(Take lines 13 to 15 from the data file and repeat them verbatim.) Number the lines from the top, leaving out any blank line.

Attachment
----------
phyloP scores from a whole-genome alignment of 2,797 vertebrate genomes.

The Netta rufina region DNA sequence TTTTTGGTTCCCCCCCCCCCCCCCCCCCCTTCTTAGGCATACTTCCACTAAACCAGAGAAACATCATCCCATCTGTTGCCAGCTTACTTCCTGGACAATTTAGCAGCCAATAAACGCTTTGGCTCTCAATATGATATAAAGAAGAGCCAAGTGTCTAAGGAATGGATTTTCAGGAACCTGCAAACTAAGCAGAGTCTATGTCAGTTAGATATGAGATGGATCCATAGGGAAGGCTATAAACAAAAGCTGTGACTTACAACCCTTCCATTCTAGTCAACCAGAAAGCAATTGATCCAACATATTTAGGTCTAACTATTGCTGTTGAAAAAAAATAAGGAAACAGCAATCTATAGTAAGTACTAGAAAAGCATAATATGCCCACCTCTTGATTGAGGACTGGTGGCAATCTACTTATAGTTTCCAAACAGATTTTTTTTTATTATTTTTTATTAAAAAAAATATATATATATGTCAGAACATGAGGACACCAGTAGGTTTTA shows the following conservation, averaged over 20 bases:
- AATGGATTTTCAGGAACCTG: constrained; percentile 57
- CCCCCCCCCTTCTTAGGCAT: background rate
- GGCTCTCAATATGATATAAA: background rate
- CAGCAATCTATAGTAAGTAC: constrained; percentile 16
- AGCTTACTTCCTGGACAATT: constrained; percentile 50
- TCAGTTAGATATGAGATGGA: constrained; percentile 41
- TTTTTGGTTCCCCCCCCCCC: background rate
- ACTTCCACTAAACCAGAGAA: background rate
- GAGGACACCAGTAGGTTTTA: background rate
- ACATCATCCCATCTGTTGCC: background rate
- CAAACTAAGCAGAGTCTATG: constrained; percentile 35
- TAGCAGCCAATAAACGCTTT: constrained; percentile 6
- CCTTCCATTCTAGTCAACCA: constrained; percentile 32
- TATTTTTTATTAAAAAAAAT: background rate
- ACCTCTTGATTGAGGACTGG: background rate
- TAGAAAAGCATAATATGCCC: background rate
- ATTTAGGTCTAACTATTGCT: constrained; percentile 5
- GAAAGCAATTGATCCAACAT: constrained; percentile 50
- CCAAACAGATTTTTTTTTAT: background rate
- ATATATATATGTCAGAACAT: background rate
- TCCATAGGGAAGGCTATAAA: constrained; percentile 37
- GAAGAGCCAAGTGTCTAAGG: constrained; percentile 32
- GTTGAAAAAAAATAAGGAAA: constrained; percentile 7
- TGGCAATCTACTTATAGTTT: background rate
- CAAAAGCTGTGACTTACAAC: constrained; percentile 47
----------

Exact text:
- CAAACTAAGCAGAGTCTATG: constrained; percentile 35
- TAGCAGCCAATAAACGCTTT: constrained; percentile 6
- CCTTCCATTCTAGTCAACCA: constrained; percentile 32